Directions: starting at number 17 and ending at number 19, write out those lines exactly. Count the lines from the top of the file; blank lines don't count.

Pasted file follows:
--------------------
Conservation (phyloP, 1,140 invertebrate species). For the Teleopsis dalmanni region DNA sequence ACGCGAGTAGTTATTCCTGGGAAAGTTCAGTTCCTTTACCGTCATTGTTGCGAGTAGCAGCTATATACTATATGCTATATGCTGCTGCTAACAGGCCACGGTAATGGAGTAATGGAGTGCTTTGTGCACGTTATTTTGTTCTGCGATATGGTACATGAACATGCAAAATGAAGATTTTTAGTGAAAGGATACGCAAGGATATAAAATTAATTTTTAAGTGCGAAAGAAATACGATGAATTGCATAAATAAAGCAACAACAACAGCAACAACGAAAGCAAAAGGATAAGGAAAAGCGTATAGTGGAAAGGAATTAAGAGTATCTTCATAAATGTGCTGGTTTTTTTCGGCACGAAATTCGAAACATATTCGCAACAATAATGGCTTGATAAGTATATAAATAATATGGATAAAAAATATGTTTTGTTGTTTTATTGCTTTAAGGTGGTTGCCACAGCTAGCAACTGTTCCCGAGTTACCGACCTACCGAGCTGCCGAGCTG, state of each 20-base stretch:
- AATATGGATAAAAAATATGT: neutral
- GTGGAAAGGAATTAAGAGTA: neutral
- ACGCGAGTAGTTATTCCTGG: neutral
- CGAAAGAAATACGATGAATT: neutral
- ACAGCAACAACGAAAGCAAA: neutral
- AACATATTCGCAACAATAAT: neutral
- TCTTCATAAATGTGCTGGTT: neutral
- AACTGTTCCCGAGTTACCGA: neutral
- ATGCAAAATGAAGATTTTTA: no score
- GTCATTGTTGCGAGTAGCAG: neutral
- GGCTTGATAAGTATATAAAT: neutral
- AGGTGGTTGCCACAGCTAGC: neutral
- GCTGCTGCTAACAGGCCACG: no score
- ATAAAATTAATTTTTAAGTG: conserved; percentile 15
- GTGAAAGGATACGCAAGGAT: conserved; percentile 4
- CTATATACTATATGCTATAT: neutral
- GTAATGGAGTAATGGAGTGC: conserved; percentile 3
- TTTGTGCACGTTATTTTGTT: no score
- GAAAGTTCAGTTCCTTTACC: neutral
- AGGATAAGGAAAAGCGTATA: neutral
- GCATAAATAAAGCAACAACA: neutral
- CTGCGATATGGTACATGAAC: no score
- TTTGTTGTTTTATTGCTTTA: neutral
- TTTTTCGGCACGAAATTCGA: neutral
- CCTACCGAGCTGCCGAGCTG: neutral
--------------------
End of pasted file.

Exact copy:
- CTATATACTATATGCTATAT: neutral
- GTAATGGAGTAATGGAGTGC: conserved; percentile 3
- TTTGTGCACGTTATTTTGTT: no score